Insurance for Societies


dot There is a variety of types of insurance cover that societies should consider taking out. Because most societies have only limited funds, what is ultimately done will depend on the reconciling of what is essential and what is affordable. However, it is important that every effort be made not to insure for less than the full value of the property at risk, and, wherever possible and affordable, reinstatement and replacement extensions should be taken out.

dot It is recommended that at all times quotes be obtained from more than one insurer. Using the services of an insurance broker to advise and assess/ obtain quotations before taking out policies is also recommended. It should be noted that, under the provisions of the Insurance Contracts Act, a copy of policy wording can be obtained before any commitment is made.

Introduction

dot Basically insurance for societies is no different to that for any commercial enterprise and insurance policies are issued for a variety of risks usually based on a fire policy for the society's property and this is then extended out to include a variety of different risks. The cover available to a society is only in general limited by the amount of premium that the society is prepared, or can afford to pay. The main covers that are available are noted below.

Fire and Specified perils

dot Provides cover for society property or property which it is contractually liable to insure including both building and contents.

dot In addition to the basic fire cover the policy also covers such risks as:

and these covers are governed by the standard fire policy exclusions as detailed in the policy wording of each specific insurance company.

dot Policies often cover additional benefits such as:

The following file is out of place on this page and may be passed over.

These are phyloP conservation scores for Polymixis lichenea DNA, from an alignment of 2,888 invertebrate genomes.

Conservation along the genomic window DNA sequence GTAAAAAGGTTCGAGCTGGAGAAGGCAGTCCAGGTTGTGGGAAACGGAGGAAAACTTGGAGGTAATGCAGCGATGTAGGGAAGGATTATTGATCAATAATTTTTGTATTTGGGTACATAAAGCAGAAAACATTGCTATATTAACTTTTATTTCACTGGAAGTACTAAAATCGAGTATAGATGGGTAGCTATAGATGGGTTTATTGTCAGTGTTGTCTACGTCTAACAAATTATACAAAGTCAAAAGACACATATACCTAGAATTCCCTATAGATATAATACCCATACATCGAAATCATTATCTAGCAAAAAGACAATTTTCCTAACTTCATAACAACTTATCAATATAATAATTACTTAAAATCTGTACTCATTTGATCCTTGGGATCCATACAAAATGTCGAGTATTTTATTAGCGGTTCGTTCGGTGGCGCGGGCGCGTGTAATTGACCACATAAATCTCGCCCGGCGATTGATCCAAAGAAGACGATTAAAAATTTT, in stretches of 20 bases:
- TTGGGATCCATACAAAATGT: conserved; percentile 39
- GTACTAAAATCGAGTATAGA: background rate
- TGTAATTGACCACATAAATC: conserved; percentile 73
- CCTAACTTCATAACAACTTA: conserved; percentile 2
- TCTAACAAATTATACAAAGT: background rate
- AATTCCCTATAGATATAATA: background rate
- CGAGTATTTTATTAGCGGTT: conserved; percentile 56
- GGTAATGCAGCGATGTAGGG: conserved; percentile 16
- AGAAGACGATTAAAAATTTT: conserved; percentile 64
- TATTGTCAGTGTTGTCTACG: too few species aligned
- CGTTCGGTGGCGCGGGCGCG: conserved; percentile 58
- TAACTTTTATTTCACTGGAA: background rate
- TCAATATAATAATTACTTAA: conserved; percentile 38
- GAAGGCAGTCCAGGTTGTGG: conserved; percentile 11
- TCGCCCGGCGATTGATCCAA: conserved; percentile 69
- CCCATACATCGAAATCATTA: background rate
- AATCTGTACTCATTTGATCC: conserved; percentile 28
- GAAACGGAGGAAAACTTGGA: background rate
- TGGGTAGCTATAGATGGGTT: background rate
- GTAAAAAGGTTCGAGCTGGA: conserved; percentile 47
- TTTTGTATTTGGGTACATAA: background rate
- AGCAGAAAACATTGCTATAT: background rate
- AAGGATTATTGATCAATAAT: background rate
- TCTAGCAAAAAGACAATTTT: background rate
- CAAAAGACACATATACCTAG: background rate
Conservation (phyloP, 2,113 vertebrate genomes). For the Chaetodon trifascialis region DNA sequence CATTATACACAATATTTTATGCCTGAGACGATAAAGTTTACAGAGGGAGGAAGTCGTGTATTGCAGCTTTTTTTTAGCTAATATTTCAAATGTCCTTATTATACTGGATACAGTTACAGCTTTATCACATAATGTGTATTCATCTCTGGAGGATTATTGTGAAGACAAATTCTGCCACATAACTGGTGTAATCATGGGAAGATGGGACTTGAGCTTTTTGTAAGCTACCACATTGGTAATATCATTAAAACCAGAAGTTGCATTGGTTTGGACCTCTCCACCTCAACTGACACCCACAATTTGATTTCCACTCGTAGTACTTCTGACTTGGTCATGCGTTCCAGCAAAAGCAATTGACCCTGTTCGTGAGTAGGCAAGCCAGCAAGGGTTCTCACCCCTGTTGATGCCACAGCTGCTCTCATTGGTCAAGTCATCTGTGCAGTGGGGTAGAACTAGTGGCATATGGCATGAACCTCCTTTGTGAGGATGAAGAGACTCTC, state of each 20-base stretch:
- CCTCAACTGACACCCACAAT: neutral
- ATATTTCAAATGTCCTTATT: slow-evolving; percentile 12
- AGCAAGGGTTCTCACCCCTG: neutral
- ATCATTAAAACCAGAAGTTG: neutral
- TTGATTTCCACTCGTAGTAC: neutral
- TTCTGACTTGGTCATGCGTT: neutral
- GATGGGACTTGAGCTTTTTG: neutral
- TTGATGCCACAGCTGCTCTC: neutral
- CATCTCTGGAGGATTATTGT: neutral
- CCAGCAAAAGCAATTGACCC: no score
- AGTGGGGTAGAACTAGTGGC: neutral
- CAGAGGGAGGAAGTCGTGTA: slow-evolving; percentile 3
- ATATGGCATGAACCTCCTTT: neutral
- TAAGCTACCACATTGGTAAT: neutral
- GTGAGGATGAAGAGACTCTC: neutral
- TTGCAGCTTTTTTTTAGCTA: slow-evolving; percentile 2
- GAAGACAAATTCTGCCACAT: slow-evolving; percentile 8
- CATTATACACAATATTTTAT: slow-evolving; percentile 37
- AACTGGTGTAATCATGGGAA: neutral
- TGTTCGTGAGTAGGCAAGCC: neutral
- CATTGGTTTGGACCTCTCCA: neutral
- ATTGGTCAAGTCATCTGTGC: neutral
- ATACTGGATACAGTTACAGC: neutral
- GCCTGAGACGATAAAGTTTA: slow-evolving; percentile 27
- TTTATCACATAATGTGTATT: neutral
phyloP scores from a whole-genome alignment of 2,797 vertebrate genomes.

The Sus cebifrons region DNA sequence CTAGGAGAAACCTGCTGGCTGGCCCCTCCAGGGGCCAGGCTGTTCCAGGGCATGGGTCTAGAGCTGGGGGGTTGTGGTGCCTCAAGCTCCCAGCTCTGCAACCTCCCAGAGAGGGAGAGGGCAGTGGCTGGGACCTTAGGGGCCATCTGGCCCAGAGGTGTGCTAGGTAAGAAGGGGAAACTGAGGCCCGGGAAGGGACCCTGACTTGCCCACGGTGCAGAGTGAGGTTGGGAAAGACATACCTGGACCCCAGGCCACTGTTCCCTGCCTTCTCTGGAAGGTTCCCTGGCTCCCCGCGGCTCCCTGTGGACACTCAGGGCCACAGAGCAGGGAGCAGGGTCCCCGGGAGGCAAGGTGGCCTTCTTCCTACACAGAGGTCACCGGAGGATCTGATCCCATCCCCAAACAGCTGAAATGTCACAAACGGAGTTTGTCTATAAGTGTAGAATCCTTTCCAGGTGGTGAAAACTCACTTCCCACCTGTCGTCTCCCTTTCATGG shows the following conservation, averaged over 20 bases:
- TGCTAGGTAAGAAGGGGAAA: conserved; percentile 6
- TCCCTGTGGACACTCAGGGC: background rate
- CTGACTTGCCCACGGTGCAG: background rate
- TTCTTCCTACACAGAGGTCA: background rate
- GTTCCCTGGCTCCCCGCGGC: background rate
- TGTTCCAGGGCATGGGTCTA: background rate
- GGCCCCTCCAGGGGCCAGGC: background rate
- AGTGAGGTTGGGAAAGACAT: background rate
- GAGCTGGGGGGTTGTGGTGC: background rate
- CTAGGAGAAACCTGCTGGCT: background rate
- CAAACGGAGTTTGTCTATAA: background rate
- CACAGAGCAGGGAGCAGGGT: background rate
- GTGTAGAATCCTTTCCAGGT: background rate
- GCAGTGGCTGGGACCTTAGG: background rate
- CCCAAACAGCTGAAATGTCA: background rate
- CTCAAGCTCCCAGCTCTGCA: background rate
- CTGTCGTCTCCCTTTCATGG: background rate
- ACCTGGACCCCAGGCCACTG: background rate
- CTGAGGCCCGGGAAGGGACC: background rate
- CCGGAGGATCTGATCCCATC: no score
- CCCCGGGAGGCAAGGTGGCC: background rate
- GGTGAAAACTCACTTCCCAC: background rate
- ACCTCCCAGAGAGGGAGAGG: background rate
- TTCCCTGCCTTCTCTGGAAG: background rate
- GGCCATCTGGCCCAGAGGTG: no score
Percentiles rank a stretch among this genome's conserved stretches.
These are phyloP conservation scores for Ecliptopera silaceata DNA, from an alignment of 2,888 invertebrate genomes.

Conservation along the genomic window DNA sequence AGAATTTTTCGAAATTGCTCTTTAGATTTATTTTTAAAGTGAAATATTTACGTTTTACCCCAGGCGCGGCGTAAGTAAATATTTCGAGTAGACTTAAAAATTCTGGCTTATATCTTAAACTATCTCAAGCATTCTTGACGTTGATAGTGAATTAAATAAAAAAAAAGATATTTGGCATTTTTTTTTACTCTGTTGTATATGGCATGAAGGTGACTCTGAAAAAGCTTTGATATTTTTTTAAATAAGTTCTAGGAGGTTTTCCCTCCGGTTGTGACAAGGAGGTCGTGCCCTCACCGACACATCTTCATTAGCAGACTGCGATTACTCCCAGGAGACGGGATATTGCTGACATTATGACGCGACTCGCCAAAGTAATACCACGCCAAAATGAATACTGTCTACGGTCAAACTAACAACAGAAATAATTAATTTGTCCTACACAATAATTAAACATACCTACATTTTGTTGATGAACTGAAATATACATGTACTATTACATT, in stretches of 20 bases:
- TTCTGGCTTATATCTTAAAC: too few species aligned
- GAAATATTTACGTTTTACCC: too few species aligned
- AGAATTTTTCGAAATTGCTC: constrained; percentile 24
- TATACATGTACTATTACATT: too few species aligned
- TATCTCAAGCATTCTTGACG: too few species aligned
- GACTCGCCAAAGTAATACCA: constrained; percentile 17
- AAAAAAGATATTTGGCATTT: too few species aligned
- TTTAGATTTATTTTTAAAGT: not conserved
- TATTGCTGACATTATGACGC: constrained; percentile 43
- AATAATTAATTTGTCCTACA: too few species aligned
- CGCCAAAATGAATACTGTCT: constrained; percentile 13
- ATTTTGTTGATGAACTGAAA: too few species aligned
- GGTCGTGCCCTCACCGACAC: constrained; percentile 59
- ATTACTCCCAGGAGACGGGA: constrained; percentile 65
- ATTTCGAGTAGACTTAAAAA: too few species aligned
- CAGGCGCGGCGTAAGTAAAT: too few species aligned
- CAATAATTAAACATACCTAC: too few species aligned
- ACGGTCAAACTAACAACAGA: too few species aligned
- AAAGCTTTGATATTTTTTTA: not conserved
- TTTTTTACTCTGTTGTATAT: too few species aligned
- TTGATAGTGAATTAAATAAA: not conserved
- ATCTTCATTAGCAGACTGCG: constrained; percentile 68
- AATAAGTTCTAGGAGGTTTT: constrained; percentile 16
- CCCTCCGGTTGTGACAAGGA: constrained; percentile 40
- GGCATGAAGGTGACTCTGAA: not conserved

dot Usually the policy will also include automatic extensions such as:

and all policies are subject to a clause which provides for an adjustment of the amount payable under a claim where the sum insured is less than the full value of the property at risk of a claim.

dot Other extensions which should be considered are:

Loss of Income

dot Insurance cover can be taken out to cover the loss of income to a society following the operation of a fire or specified peril subject to the provisions and conditions of the policy.

Burglary Insurance

dot Insures the society property to the maximum of the sum insured for theft following forcible and violent entry to the property and related losses and the policy extends to cover such things as:

all to an amount where the sum insured is not exceeded.

dot The policy does not cover such things as:

dot NOTE: In the case of burglary insurance it is not normal to insure the full value of the property at risk. Analysis of the amount of property that is likely to be stolen in one event should be done and cover taken for that figure.

Money

dot Can be covered:

dot There are several exclusions which should be borne in mind such as:

Glass

dot Covers external and internal glass for which the society is legally liable and the policy will usually be extended to cover such things as:

Public Liability

dot Covers the society, and members, for its legal liability to the public arising from society activities where the damage to property or injury to persons arises from negligence on the part of the society or members.

dot The policy can be extended to cover liability arising from property damage or personal injury caused by goods sold by the society.